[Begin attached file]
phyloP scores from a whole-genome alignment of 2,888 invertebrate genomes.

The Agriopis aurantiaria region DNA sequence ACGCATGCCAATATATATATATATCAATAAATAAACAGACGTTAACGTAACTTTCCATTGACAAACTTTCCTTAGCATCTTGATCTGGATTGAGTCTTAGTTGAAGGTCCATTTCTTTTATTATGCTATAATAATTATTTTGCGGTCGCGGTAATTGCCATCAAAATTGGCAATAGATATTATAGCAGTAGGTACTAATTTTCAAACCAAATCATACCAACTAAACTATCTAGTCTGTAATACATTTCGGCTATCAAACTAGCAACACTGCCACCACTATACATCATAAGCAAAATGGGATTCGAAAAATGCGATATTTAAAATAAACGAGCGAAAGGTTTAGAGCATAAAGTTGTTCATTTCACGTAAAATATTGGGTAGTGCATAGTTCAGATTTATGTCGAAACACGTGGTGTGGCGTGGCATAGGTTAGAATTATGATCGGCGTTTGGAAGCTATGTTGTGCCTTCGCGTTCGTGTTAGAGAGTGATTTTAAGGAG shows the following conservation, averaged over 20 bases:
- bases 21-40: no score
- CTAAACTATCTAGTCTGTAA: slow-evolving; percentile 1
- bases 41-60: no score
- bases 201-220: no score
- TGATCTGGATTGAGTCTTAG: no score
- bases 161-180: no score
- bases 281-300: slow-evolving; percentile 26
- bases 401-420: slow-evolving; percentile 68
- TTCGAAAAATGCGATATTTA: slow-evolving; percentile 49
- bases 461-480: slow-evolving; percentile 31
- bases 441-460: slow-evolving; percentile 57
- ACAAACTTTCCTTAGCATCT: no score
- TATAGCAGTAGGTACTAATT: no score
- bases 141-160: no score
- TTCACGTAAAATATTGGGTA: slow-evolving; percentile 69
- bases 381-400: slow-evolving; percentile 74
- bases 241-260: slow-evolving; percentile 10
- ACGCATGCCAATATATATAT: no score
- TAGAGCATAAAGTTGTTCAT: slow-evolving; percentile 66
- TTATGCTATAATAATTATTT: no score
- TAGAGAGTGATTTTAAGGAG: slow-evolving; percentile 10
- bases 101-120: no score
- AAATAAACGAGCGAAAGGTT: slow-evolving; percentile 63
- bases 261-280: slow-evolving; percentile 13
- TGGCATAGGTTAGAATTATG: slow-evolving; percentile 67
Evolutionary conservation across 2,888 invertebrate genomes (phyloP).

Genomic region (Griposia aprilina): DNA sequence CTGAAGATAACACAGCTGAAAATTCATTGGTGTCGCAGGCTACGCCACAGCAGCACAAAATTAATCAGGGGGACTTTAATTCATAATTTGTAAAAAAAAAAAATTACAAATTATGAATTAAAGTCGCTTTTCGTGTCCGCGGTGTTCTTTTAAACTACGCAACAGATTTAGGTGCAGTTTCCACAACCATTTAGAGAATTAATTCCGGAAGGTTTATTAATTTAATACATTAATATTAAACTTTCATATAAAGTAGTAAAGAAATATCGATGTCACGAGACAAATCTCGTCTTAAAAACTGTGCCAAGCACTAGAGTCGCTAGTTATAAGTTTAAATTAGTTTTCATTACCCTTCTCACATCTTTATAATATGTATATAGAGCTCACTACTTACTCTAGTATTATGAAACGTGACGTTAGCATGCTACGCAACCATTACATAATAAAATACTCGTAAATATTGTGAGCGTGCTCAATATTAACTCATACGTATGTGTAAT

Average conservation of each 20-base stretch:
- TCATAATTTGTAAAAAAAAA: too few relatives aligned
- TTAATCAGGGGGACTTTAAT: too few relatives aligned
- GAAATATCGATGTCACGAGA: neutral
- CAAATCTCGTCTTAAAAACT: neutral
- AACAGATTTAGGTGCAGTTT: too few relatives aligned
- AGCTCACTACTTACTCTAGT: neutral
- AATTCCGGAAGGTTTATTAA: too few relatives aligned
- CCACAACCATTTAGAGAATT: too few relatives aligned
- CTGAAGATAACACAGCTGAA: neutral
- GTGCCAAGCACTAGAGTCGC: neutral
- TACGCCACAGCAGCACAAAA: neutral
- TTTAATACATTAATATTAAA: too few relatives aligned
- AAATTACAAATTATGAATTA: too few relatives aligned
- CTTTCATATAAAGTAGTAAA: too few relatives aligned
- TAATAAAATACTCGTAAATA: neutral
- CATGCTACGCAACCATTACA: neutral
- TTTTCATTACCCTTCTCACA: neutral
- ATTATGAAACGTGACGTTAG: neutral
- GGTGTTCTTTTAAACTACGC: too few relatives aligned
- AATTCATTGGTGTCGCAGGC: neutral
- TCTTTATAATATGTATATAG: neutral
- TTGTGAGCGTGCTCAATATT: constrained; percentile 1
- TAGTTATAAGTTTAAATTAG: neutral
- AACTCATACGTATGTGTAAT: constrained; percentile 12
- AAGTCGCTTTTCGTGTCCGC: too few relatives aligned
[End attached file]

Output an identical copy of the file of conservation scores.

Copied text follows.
phyloP scores from a whole-genome alignment of 2,888 invertebrate genomes.

The Agriopis aurantiaria region DNA sequence ACGCATGCCAATATATATATATATCAATAAATAAACAGACGTTAACGTAACTTTCCATTGACAAACTTTCCTTAGCATCTTGATCTGGATTGAGTCTTAGTTGAAGGTCCATTTCTTTTATTATGCTATAATAATTATTTTGCGGTCGCGGTAATTGCCATCAAAATTGGCAATAGATATTATAGCAGTAGGTACTAATTTTCAAACCAAATCATACCAACTAAACTATCTAGTCTGTAATACATTTCGGCTATCAAACTAGCAACACTGCCACCACTATACATCATAAGCAAAATGGGATTCGAAAAATGCGATATTTAAAATAAACGAGCGAAAGGTTTAGAGCATAAAGTTGTTCATTTCACGTAAAATATTGGGTAGTGCATAGTTCAGATTTATGTCGAAACACGTGGTGTGGCGTGGCATAGGTTAGAATTATGATCGGCGTTTGGAAGCTATGTTGTGCCTTCGCGTTCGTGTTAGAGAGTGATTTTAAGGAG shows the following conservation, averaged over 20 bases:
- bases 21-40: no score
- CTAAACTATCTAGTCTGTAA: slow-evolving; percentile 1
- bases 41-60: no score
- bases 201-220: no score
- TGATCTGGATTGAGTCTTAG: no score
- bases 161-180: no score
- bases 281-300: slow-evolving; percentile 26
- bases 401-420: slow-evolving; percentile 68
- TTCGAAAAATGCGATATTTA: slow-evolving; percentile 49
- bases 461-480: slow-evolving; percentile 31
- bases 441-460: slow-evolving; percentile 57
- ACAAACTTTCCTTAGCATCT: no score
- TATAGCAGTAGGTACTAATT: no score
- bases 141-160: no score
- TTCACGTAAAATATTGGGTA: slow-evolving; percentile 69
- bases 381-400: slow-evolving; percentile 74
- bases 241-260: slow-evolving; percentile 10
- ACGCATGCCAATATATATAT: no score
- TAGAGCATAAAGTTGTTCAT: slow-evolving; percentile 66
- TTATGCTATAATAATTATTT: no score
- TAGAGAGTGATTTTAAGGAG: slow-evolving; percentile 10
- bases 101-120: no score
- AAATAAACGAGCGAAAGGTT: slow-evolving; percentile 63
- bases 261-280: slow-evolving; percentile 13
- TGGCATAGGTTAGAATTATG: slow-evolving; percentile 67
Evolutionary conservation across 2,888 invertebrate genomes (phyloP).

Genomic region (Griposia aprilina): DNA sequence CTGAAGATAACACAGCTGAAAATTCATTGGTGTCGCAGGCTACGCCACAGCAGCACAAAATTAATCAGGGGGACTTTAATTCATAATTTGTAAAAAAAAAAAATTACAAATTATGAATTAAAGTCGCTTTTCGTGTCCGCGGTGTTCTTTTAAACTACGCAACAGATTTAGGTGCAGTTTCCACAACCATTTAGAGAATTAATTCCGGAAGGTTTATTAATTTAATACATTAATATTAAACTTTCATATAAAGTAGTAAAGAAATATCGATGTCACGAGACAAATCTCGTCTTAAAAACTGTGCCAAGCACTAGAGTCGCTAGTTATAAGTTTAAATTAGTTTTCATTACCCTTCTCACATCTTTATAATATGTATATAGAGCTCACTACTTACTCTAGTATTATGAAACGTGACGTTAGCATGCTACGCAACCATTACATAATAAAATACTCGTAAATATTGTGAGCGTGCTCAATATTAACTCATACGTATGTGTAAT

Average conservation of each 20-base stretch:
- TCATAATTTGTAAAAAAAAA: too few relatives aligned
- TTAATCAGGGGGACTTTAAT: too few relatives aligned
- GAAATATCGATGTCACGAGA: neutral
- CAAATCTCGTCTTAAAAACT: neutral
- AACAGATTTAGGTGCAGTTT: too few relatives aligned
- AGCTCACTACTTACTCTAGT: neutral
- AATTCCGGAAGGTTTATTAA: too few relatives aligned
- CCACAACCATTTAGAGAATT: too few relatives aligned
- CTGAAGATAACACAGCTGAA: neutral
- GTGCCAAGCACTAGAGTCGC: neutral
- TACGCCACAGCAGCACAAAA: neutral
- TTTAATACATTAATATTAAA: too few relatives aligned
- AAATTACAAATTATGAATTA: too few relatives aligned
- CTTTCATATAAAGTAGTAAA: too few relatives aligned
- TAATAAAATACTCGTAAATA: neutral
- CATGCTACGCAACCATTACA: neutral
- TTTTCATTACCCTTCTCACA: neutral
- ATTATGAAACGTGACGTTAG: neutral
- GGTGTTCTTTTAAACTACGC: too few relatives aligned
- AATTCATTGGTGTCGCAGGC: neutral
- TCTTTATAATATGTATATAG: neutral
- TTGTGAGCGTGCTCAATATT: constrained; percentile 1
- TAGTTATAAGTTTAAATTAG: neutral
- AACTCATACGTATGTGTAAT: constrained; percentile 12
- AAGTCGCTTTTCGTGTCCGC: too few relatives aligned